Congress Divided on Insurance Plans

By Dougherty, Carter | The Washington Times (Washington, DC), November 2, 2001 | Go to article overview

Congress Divided on Insurance Plans


Dougherty, Carter, The Washington Times (Washington, DC)


Byline: Carter Dougherty

House and Senate lawmakers yesterday outlined competing plans designed to ensure that insurance against terrorism remains available in the wake of the September 11 terrorist attacks.

Republicans and Democrats in the Senate came together to formulate a plan for the government to share the costs of future terrorist attacks with the insurance industry. But in the House, both parties were unable to agree on a single approach.

Legislation has become necessary over the past six weeks as insurance companies have canceled terrorism insurance policies and said they cannot accurately gauge the risk of future attacks.

Without terrorism insurance, lenders will not fund the construction of new office buildings and other commercial property, and existing property owners will go without coverage. By most estimates, 70 percent of the terrorism policies in the United States will be canceled by the end of the year.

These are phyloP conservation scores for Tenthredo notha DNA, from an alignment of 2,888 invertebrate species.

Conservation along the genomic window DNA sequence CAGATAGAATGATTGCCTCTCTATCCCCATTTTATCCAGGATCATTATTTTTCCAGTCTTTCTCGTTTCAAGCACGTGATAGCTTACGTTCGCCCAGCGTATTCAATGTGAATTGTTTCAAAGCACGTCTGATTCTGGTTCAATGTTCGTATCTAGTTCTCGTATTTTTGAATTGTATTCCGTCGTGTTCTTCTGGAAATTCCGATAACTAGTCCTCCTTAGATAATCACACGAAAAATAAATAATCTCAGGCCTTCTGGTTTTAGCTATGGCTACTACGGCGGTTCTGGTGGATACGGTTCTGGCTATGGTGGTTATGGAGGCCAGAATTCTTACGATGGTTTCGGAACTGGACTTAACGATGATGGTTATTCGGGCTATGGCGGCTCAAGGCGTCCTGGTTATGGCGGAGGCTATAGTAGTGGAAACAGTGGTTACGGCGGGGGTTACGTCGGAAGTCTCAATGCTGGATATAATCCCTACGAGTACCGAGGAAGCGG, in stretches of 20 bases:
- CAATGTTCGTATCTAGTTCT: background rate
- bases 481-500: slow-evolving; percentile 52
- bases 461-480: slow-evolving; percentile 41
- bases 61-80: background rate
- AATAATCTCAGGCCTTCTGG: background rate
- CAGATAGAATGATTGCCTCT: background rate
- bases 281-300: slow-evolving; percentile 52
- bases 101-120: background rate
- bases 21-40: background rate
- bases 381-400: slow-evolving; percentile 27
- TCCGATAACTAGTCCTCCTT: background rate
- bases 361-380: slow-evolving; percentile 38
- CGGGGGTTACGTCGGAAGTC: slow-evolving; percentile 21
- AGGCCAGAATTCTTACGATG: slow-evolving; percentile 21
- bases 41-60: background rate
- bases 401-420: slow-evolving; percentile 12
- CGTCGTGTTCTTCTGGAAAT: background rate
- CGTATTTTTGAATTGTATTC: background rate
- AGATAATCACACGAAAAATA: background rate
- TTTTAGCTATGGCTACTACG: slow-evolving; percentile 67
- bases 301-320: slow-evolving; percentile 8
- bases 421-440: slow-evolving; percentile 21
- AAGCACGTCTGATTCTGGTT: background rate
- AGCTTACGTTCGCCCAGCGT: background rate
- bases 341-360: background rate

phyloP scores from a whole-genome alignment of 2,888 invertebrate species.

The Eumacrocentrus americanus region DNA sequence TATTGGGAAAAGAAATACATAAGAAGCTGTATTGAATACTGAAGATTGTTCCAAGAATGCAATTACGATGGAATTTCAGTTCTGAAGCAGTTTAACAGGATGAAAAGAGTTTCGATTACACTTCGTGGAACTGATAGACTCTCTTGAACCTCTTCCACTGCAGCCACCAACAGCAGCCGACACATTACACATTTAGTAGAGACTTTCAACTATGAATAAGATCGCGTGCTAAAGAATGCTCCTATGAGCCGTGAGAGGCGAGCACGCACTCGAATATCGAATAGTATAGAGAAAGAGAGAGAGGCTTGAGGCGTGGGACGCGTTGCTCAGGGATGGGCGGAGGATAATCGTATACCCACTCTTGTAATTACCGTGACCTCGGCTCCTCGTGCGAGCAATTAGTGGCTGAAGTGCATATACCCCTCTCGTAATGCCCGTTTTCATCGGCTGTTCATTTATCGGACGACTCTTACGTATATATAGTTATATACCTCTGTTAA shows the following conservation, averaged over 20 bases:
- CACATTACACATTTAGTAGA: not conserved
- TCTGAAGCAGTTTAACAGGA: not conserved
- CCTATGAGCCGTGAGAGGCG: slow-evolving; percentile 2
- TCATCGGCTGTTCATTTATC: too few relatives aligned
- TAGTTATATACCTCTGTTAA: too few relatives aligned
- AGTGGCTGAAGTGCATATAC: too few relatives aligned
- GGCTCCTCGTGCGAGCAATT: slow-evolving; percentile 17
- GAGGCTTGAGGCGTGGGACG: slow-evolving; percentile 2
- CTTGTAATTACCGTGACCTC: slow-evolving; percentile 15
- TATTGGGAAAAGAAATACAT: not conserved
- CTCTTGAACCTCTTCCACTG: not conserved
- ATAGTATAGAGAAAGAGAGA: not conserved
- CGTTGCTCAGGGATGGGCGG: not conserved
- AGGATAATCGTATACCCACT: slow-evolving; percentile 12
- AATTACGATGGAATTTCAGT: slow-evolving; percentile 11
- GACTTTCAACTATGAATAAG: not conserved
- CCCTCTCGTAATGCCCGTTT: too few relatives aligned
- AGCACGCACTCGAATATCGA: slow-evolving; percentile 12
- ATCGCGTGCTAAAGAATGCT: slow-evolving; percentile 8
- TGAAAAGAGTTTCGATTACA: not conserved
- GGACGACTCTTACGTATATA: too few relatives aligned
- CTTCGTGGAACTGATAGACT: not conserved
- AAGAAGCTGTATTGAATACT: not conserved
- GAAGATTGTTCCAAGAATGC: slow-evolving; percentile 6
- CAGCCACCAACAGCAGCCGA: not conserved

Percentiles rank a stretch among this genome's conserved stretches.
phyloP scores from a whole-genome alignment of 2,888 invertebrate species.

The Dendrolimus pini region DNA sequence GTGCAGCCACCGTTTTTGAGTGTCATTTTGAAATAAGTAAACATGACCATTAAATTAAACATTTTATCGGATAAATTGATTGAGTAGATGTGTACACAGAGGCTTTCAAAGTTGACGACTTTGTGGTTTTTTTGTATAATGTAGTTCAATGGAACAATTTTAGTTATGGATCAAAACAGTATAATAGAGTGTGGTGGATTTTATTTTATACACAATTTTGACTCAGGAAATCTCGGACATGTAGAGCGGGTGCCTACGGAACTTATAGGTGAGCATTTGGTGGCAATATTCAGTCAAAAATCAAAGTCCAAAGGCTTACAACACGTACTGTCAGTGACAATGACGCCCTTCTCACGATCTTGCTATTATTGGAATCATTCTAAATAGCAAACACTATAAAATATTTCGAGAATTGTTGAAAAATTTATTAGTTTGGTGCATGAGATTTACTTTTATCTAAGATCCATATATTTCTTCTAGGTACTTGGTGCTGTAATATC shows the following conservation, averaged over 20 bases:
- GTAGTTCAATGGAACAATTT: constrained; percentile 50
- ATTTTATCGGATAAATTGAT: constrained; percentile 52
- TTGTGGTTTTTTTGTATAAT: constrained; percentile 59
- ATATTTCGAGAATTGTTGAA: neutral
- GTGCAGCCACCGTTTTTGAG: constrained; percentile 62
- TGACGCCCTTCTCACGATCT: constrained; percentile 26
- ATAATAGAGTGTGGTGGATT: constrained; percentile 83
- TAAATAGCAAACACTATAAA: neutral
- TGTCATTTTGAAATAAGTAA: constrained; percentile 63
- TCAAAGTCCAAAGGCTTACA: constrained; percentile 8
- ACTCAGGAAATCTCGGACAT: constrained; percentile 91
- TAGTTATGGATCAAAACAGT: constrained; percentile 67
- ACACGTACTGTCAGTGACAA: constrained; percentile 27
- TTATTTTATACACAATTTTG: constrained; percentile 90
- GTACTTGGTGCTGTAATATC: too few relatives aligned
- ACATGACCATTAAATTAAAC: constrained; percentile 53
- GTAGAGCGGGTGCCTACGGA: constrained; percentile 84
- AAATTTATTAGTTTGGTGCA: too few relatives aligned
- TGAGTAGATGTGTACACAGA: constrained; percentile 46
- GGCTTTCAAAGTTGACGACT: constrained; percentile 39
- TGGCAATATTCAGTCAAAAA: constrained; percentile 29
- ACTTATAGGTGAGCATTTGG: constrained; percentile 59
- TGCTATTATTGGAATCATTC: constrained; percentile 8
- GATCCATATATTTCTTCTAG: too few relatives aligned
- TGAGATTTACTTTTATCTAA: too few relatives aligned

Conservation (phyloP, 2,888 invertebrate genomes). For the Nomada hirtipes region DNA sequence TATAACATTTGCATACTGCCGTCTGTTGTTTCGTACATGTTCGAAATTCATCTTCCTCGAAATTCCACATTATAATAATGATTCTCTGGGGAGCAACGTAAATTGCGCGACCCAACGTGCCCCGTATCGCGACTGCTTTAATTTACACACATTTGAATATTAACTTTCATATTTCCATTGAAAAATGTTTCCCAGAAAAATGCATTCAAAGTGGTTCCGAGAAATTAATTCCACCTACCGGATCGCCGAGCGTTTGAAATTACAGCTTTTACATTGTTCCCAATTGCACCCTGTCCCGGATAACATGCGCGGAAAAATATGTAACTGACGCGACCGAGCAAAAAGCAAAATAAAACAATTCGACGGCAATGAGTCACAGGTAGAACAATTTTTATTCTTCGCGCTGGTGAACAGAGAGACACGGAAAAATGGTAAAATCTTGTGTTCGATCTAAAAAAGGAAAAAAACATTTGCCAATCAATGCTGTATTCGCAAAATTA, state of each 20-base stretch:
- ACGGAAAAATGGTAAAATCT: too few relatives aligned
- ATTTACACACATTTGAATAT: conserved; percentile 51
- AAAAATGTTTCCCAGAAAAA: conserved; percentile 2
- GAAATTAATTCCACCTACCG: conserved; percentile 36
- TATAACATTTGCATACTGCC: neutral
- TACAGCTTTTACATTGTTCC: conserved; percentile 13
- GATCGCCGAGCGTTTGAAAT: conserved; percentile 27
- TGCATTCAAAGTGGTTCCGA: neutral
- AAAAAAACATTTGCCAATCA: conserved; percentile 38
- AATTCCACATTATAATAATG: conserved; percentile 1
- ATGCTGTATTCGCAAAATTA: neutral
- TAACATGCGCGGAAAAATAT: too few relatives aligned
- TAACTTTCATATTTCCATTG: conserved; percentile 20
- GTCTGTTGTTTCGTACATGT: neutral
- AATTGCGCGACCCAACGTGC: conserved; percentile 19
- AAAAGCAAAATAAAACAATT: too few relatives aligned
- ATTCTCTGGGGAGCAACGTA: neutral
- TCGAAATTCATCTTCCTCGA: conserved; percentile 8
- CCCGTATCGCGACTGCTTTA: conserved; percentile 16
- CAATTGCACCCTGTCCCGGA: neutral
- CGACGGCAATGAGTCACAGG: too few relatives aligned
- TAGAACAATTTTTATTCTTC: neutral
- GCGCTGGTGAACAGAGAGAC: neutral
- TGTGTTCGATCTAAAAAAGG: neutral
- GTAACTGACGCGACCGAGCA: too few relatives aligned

"Acting now is crucial to help ensure financing of business and economic development can continue uninterrupted," Treasury Secretary Paul H. O'Neill said in a statement.

The Senate bill, which has the backing of Banking Committee Chairman Paul S. Sarbanes, Maryland Democrat, would have the federal government assume the cost of terrorist attacks above $10 billion, up to $100 billion, for two years.

The Treasury Department would then have the option of extending the program for a third year, in which the federal government would agree to pay claims that exceeded $20 billion.

"Only if we have a catastrophic event will the federal government become the [insurer] of last resort," said Sen. Phil Gramm of Texas, the top Republican on the banking panel.

Mr. Gramm also stressed that no money would go to insurance companies, but only to victims of terrorism with insurance coverage. …

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